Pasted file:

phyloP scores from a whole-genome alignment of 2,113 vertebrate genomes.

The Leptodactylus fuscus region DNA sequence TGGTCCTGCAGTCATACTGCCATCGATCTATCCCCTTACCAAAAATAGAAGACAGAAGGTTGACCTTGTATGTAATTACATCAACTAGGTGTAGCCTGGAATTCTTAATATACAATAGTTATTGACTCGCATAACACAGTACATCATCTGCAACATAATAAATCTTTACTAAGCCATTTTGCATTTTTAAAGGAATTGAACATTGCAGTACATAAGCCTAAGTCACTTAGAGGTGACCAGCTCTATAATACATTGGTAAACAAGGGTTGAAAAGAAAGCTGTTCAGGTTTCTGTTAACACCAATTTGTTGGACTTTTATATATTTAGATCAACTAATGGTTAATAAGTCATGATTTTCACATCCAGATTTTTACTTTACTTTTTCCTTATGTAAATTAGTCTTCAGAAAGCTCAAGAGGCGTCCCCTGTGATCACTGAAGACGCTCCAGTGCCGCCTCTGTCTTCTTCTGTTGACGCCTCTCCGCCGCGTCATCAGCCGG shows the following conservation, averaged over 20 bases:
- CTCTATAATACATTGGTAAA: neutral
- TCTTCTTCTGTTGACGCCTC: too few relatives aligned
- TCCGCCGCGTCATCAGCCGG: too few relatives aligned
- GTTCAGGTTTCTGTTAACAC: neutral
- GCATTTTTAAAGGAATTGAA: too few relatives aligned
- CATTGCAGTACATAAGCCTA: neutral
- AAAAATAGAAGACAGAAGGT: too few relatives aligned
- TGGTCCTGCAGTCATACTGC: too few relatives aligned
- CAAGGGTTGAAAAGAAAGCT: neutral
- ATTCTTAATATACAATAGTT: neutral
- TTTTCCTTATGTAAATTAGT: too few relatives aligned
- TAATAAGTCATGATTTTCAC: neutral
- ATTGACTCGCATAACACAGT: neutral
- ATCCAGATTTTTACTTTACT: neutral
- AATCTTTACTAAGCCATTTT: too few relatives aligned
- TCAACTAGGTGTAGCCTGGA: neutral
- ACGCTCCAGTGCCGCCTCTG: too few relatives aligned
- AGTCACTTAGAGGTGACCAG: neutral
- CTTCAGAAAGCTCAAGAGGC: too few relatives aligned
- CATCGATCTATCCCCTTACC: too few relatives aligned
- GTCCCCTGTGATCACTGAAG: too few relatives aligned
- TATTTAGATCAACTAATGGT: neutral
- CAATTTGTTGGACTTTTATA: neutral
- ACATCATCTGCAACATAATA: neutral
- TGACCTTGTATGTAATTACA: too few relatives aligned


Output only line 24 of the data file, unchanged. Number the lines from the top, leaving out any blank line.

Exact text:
- TATTTAGATCAACTAATGGT: neutral